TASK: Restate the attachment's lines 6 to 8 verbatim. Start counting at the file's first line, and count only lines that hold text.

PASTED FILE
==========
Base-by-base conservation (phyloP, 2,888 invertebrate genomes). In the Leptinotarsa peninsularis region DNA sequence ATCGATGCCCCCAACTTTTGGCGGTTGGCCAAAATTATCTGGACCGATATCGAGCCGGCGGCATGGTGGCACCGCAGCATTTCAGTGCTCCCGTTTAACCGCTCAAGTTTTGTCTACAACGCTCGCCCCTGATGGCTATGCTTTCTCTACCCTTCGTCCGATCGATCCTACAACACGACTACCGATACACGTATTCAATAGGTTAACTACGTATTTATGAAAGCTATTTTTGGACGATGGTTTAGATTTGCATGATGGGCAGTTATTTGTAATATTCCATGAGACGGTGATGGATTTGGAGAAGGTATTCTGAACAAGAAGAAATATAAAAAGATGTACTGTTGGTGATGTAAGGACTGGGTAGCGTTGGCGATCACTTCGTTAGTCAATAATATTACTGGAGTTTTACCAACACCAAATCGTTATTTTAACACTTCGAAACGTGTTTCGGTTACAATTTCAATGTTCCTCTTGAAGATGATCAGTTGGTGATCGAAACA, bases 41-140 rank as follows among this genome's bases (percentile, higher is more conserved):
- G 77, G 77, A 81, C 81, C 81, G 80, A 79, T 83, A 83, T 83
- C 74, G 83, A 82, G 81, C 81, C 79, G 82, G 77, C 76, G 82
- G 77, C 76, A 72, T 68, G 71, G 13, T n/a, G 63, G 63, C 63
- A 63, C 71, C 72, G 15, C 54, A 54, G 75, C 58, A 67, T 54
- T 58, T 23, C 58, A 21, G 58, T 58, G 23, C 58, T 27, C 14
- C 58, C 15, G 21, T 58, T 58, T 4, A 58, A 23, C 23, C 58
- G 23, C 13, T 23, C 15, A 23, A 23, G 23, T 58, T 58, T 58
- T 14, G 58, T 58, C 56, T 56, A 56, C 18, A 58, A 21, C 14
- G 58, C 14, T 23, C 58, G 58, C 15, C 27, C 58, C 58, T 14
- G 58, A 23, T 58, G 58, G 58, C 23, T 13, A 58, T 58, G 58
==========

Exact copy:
- T 58, T 23, C 58, A 21, G 58, T 58, G 23, C 58, T 27, C 14
- C 58, C 15, G 21, T 58, T 58, T 4, A 58, A 23, C 23, C 58
- G 23, C 13, T 23, C 15, A 23, A 23, G 23, T 58, T 58, T 58